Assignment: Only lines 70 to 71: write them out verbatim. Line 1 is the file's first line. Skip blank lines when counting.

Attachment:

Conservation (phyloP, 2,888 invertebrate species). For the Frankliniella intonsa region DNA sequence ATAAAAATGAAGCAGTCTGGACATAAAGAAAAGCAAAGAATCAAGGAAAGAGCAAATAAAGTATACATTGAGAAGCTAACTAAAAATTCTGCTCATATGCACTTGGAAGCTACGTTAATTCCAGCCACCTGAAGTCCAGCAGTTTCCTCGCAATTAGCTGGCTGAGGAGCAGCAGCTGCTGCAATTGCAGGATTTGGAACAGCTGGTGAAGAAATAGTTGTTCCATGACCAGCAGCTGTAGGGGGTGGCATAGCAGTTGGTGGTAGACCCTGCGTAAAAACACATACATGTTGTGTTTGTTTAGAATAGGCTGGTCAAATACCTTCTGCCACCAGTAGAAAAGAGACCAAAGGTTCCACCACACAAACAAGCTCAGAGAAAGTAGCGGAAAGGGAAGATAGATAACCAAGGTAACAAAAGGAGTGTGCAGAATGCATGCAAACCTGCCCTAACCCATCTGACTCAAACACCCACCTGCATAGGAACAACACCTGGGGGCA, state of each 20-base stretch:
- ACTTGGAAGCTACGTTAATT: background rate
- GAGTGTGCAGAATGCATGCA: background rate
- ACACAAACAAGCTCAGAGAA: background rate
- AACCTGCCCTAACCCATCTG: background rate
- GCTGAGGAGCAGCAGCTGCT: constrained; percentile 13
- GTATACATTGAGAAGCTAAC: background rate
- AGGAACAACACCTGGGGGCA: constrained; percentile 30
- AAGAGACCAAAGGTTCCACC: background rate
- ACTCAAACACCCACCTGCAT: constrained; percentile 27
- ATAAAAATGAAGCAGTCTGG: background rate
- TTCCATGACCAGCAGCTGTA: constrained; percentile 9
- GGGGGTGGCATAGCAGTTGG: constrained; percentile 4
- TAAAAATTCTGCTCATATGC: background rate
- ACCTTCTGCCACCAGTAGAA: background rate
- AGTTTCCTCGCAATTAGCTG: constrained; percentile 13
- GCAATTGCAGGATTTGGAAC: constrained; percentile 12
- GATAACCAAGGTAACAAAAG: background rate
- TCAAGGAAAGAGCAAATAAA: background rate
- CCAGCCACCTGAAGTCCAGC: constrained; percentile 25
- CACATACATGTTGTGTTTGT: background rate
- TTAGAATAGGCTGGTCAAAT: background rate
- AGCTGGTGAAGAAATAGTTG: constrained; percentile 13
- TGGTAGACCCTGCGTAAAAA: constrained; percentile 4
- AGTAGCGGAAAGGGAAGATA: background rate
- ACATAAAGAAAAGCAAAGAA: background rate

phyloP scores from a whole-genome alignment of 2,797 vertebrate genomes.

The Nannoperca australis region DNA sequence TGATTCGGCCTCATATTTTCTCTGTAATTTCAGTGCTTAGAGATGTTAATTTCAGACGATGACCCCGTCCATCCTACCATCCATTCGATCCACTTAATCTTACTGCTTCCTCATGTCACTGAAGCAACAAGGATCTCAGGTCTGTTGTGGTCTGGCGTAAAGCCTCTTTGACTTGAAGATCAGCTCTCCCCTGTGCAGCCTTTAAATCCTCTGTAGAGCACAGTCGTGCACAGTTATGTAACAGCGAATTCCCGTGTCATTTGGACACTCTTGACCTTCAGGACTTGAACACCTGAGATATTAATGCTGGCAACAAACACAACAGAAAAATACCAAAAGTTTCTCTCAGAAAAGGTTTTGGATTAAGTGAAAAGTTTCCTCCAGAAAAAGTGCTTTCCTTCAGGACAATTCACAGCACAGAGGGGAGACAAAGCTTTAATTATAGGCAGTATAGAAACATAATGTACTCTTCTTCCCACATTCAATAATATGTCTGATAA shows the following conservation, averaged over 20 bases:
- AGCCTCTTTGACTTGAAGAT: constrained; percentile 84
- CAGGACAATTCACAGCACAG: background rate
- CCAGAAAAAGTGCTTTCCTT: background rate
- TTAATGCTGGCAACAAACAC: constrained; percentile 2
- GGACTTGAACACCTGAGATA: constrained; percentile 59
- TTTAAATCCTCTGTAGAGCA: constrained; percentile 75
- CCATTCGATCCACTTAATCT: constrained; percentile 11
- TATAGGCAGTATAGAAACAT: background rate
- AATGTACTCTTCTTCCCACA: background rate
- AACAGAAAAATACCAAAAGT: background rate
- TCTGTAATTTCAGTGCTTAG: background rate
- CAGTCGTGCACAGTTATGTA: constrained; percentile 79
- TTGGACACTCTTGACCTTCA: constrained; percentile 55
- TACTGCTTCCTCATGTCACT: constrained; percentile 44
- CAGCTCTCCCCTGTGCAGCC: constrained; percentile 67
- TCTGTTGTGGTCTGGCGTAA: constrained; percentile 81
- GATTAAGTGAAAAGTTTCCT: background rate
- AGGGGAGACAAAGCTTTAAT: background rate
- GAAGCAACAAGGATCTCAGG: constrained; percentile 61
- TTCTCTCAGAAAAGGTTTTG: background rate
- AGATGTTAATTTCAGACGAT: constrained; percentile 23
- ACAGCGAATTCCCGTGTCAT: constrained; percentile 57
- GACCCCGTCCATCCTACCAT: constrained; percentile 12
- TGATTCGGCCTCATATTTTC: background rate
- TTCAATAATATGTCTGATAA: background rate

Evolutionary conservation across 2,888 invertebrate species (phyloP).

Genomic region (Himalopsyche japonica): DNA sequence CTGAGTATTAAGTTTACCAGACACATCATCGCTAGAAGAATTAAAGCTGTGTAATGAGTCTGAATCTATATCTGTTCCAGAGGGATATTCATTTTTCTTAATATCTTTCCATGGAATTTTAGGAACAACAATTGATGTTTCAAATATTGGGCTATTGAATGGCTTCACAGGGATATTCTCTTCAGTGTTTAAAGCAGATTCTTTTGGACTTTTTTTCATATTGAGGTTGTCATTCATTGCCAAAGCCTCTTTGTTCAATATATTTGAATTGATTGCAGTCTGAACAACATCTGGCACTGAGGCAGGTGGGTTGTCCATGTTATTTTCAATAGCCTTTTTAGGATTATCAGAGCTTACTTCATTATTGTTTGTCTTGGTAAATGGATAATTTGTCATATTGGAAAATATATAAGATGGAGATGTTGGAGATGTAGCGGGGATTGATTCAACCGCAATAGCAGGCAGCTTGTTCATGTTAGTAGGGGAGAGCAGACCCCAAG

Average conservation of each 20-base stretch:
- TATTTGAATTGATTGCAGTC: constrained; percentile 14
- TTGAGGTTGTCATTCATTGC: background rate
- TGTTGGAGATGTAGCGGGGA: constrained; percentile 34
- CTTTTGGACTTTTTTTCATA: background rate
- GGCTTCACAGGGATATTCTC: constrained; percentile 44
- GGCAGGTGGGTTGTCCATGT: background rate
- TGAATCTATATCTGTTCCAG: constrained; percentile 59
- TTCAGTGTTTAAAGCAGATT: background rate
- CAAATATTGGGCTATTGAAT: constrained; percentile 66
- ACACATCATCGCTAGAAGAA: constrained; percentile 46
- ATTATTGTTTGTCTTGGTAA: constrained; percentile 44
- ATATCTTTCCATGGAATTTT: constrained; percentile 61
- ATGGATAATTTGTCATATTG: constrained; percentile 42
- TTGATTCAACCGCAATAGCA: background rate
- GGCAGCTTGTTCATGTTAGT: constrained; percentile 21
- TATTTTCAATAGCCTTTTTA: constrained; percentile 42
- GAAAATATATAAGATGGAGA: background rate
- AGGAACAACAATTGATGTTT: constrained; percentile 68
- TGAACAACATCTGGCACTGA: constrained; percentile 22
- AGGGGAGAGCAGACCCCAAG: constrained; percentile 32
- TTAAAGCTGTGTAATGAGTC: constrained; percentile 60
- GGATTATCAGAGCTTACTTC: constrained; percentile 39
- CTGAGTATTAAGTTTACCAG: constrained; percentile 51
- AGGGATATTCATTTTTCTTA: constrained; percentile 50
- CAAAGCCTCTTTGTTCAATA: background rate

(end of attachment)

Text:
- TTGATTCAACCGCAATAGCA: background rate
- GGCAGCTTGTTCATGTTAGT: constrained; percentile 21